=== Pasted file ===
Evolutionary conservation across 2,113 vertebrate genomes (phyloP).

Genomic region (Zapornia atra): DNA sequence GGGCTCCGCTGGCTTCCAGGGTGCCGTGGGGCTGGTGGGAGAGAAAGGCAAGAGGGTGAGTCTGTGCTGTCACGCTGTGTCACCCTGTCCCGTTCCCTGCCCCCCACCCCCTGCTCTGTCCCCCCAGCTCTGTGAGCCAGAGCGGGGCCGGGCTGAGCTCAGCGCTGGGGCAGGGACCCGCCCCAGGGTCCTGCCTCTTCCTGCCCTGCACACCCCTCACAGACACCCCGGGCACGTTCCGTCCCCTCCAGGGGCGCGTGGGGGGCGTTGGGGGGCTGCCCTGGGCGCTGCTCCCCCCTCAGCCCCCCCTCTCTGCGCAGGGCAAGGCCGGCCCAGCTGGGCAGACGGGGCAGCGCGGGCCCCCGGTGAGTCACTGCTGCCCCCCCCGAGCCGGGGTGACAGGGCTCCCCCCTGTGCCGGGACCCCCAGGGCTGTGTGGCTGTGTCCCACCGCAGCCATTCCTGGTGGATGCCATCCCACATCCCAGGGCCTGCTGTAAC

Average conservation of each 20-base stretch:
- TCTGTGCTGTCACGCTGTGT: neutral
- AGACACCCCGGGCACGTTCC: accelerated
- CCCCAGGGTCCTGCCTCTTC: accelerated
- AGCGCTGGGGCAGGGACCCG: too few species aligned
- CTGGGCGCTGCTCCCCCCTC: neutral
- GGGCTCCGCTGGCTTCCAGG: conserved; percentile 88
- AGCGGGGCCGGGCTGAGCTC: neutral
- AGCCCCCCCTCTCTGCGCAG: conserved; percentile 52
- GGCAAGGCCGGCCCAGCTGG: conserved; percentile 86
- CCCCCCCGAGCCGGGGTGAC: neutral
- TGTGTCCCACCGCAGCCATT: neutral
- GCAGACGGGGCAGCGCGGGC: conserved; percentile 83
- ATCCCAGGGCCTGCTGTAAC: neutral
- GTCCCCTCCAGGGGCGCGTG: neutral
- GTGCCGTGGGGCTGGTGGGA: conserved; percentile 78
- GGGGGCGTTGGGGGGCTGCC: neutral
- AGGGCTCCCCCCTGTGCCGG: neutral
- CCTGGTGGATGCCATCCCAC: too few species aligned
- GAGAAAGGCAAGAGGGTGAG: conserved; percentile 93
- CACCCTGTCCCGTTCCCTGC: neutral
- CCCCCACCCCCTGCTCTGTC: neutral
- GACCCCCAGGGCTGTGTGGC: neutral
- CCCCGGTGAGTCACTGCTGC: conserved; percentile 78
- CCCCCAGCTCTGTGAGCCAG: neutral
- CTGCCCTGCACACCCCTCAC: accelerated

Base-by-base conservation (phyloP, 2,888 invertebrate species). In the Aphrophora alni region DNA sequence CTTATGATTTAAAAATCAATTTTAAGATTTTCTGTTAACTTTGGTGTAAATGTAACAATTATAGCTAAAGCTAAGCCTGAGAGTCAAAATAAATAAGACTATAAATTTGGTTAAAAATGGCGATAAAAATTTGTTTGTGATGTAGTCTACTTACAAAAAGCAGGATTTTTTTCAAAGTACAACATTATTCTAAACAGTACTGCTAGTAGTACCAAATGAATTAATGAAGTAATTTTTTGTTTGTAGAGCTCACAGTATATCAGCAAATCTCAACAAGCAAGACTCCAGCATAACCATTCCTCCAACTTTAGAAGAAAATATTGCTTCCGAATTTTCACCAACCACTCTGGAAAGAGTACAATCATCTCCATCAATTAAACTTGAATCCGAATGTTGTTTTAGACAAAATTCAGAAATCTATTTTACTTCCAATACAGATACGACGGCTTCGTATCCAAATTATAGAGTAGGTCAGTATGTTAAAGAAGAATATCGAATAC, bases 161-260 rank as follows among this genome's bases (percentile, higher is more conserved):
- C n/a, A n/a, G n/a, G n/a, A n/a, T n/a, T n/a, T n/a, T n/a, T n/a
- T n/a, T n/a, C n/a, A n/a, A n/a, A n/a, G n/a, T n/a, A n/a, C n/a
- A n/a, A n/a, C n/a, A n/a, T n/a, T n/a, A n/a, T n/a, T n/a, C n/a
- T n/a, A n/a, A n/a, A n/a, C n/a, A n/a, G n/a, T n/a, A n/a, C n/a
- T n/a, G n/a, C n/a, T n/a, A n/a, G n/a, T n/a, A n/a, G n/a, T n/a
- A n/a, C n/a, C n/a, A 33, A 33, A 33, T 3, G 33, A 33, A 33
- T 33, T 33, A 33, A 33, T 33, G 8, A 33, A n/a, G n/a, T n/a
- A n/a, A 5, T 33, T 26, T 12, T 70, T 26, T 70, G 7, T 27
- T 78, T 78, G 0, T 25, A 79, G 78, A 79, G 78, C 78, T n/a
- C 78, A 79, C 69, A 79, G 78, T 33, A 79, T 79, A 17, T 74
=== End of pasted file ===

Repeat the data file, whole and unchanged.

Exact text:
Evolutionary conservation across 2,113 vertebrate genomes (phyloP).

Genomic region (Zapornia atra): DNA sequence GGGCTCCGCTGGCTTCCAGGGTGCCGTGGGGCTGGTGGGAGAGAAAGGCAAGAGGGTGAGTCTGTGCTGTCACGCTGTGTCACCCTGTCCCGTTCCCTGCCCCCCACCCCCTGCTCTGTCCCCCCAGCTCTGTGAGCCAGAGCGGGGCCGGGCTGAGCTCAGCGCTGGGGCAGGGACCCGCCCCAGGGTCCTGCCTCTTCCTGCCCTGCACACCCCTCACAGACACCCCGGGCACGTTCCGTCCCCTCCAGGGGCGCGTGGGGGGCGTTGGGGGGCTGCCCTGGGCGCTGCTCCCCCCTCAGCCCCCCCTCTCTGCGCAGGGCAAGGCCGGCCCAGCTGGGCAGACGGGGCAGCGCGGGCCCCCGGTGAGTCACTGCTGCCCCCCCCGAGCCGGGGTGACAGGGCTCCCCCCTGTGCCGGGACCCCCAGGGCTGTGTGGCTGTGTCCCACCGCAGCCATTCCTGGTGGATGCCATCCCACATCCCAGGGCCTGCTGTAAC

Average conservation of each 20-base stretch:
- TCTGTGCTGTCACGCTGTGT: neutral
- AGACACCCCGGGCACGTTCC: accelerated
- CCCCAGGGTCCTGCCTCTTC: accelerated
- AGCGCTGGGGCAGGGACCCG: too few species aligned
- CTGGGCGCTGCTCCCCCCTC: neutral
- GGGCTCCGCTGGCTTCCAGG: conserved; percentile 88
- AGCGGGGCCGGGCTGAGCTC: neutral
- AGCCCCCCCTCTCTGCGCAG: conserved; percentile 52
- GGCAAGGCCGGCCCAGCTGG: conserved; percentile 86
- CCCCCCCGAGCCGGGGTGAC: neutral
- TGTGTCCCACCGCAGCCATT: neutral
- GCAGACGGGGCAGCGCGGGC: conserved; percentile 83
- ATCCCAGGGCCTGCTGTAAC: neutral
- GTCCCCTCCAGGGGCGCGTG: neutral
- GTGCCGTGGGGCTGGTGGGA: conserved; percentile 78
- GGGGGCGTTGGGGGGCTGCC: neutral
- AGGGCTCCCCCCTGTGCCGG: neutral
- CCTGGTGGATGCCATCCCAC: too few species aligned
- GAGAAAGGCAAGAGGGTGAG: conserved; percentile 93
- CACCCTGTCCCGTTCCCTGC: neutral
- CCCCCACCCCCTGCTCTGTC: neutral
- GACCCCCAGGGCTGTGTGGC: neutral
- CCCCGGTGAGTCACTGCTGC: conserved; percentile 78
- CCCCCAGCTCTGTGAGCCAG: neutral
- CTGCCCTGCACACCCCTCAC: accelerated

Base-by-base conservation (phyloP, 2,888 invertebrate species). In the Aphrophora alni region DNA sequence CTTATGATTTAAAAATCAATTTTAAGATTTTCTGTTAACTTTGGTGTAAATGTAACAATTATAGCTAAAGCTAAGCCTGAGAGTCAAAATAAATAAGACTATAAATTTGGTTAAAAATGGCGATAAAAATTTGTTTGTGATGTAGTCTACTTACAAAAAGCAGGATTTTTTTCAAAGTACAACATTATTCTAAACAGTACTGCTAGTAGTACCAAATGAATTAATGAAGTAATTTTTTGTTTGTAGAGCTCACAGTATATCAGCAAATCTCAACAAGCAAGACTCCAGCATAACCATTCCTCCAACTTTAGAAGAAAATATTGCTTCCGAATTTTCACCAACCACTCTGGAAAGAGTACAATCATCTCCATCAATTAAACTTGAATCCGAATGTTGTTTTAGACAAAATTCAGAAATCTATTTTACTTCCAATACAGATACGACGGCTTCGTATCCAAATTATAGAGTAGGTCAGTATGTTAAAGAAGAATATCGAATAC, bases 161-260 rank as follows among this genome's bases (percentile, higher is more conserved):
- C n/a, A n/a, G n/a, G n/a, A n/a, T n/a, T n/a, T n/a, T n/a, T n/a
- T n/a, T n/a, C n/a, A n/a, A n/a, A n/a, G n/a, T n/a, A n/a, C n/a
- A n/a, A n/a, C n/a, A n/a, T n/a, T n/a, A n/a, T n/a, T n/a, C n/a
- T n/a, A n/a, A n/a, A n/a, C n/a, A n/a, G n/a, T n/a, A n/a, C n/a
- T n/a, G n/a, C n/a, T n/a, A n/a, G n/a, T n/a, A n/a, G n/a, T n/a
- A n/a, C n/a, C n/a, A 33, A 33, A 33, T 3, G 33, A 33, A 33
- T 33, T 33, A 33, A 33, T 33, G 8, A 33, A n/a, G n/a, T n/a
- A n/a, A 5, T 33, T 26, T 12, T 70, T 26, T 70, G 7, T 27
- T 78, T 78, G 0, T 25, A 79, G 78, A 79, G 78, C 78, T n/a
- C 78, A 79, C 69, A 79, G 78, T 33, A 79, T 79, A 17, T 74